21st-century service economy is a classroom for any career
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When Briton Dumas graduated from Eastside High School in Gainesville, Fla., he had a choice: accept a full ride to West Point to play football, or attend culinary school to pursue a career in the service industry.

He chose the service industry.

Through school, part-time restaurant work and participating in culinary competitions, not only did Dumas learn valuable skills — and win $80,000 to help pay for culinary school — he found his future. Today, Dumas is the executive chef at Embers Wood Grill in his hometown of Gainesville. He gives back by hiring hardworking young people from his old high school whenever he can.

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Dumas is just one among countless others who found their success story in the service industry. Young people from across the country have benefited from the opportunities provided by retail businesses, restaurants, hotels and the travel industry to learn valuable skills, work hard as part of a team and grow in their jobs. As the White House convenes the Summit on Worker Voice this week, we hope that voices of workers like Dumas will be central to the conversation.

The service industry is a place of opportunity for the young and experienced alike. It is where people with little to no applicable work experience can learn life skills and advance their careers. These businesses are a classroom for any career, teaching focus, teamwork, time management and much more.

Stifling the opportunities these industries provide with regulatory overreach is not the answer. As we all work together to build a 21st-century workforce pipeline, we'd do well to support and encourage these types of career opportunities and the on-the-job training they provide to the more than 30 million Americans employed in the service industry. These businesses are at the heart of every local economy, employing and serving their neighbors. They are engines of local economic development; hometown jobs that keep our communities working. That can't be outsourced.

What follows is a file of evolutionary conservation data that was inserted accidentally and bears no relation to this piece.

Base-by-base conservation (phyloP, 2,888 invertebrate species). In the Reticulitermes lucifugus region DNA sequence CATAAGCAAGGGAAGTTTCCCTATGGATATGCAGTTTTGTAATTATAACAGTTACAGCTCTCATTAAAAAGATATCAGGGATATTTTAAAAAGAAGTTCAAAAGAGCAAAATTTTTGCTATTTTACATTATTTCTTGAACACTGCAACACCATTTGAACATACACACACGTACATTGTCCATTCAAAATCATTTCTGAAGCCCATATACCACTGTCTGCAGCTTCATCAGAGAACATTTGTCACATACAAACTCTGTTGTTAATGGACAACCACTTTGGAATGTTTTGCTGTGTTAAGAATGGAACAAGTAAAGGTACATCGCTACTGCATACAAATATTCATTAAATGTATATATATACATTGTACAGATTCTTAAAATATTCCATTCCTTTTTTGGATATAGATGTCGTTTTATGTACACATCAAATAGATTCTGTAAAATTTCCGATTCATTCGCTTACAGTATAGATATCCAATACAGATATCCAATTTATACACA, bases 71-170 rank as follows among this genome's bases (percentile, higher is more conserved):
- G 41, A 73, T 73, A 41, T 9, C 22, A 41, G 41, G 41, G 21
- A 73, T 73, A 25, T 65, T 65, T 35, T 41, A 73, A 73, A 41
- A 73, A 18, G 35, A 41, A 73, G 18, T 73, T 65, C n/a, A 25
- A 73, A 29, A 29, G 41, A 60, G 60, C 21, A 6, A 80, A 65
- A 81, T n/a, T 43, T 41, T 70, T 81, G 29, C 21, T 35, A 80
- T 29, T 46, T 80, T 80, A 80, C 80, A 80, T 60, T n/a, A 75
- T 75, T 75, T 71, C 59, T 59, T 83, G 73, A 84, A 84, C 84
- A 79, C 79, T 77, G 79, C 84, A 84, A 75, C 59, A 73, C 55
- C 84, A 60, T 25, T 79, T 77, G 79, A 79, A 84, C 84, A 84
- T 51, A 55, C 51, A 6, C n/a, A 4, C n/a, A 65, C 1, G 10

In fact, just this month, Chipotle hired more than 4,000 people across the country in a single day, setting thousands of Americans on this path to career success. Over the summer, service industry leaders including Alaska Airlines, Domino's, Hilton Worldwide, HMSHost, Hyatt, JCPenney, Macy's, Nordstrom, Pizza Hut, Potbelly Sandwich Shop, Red Robin, Starbucks, Sweetgreen, Taco Bell, Target and Wal-Mart joined together with other companies to launch a nationwide effort to hire 100,000 teens and young adults who face barriers to jobs and education.

This is a powerful example of what service industry employers do every day for millions of people across the country.

At a time when the nation's youth unemployment rate stands at more than 20 percent, service industries are stepping up to the plate, jump-starting careers and training America's workforce. Over the next few years, the service industry is expected to add millions of jobs.

Many of these added jobs will be entry-level positions, giving folks the start they need to chart a successful path forward, whether they stay in the industry or not. These proactive steps to address youth unemployment will provide real pathways to the middle class and beyond.

The job creators we represent look forward to continuing the important national conversation about how we best develop our country's 21st-century workforce. The service industry's unmatched ability to kick-start careers and foster opportunities for young people like Briton Dumas and millions of others must be a key part of that conversation.

Sweeney is president and CEO of the National Restaurant Association. Shay is president and CEO of the National Retail Federation.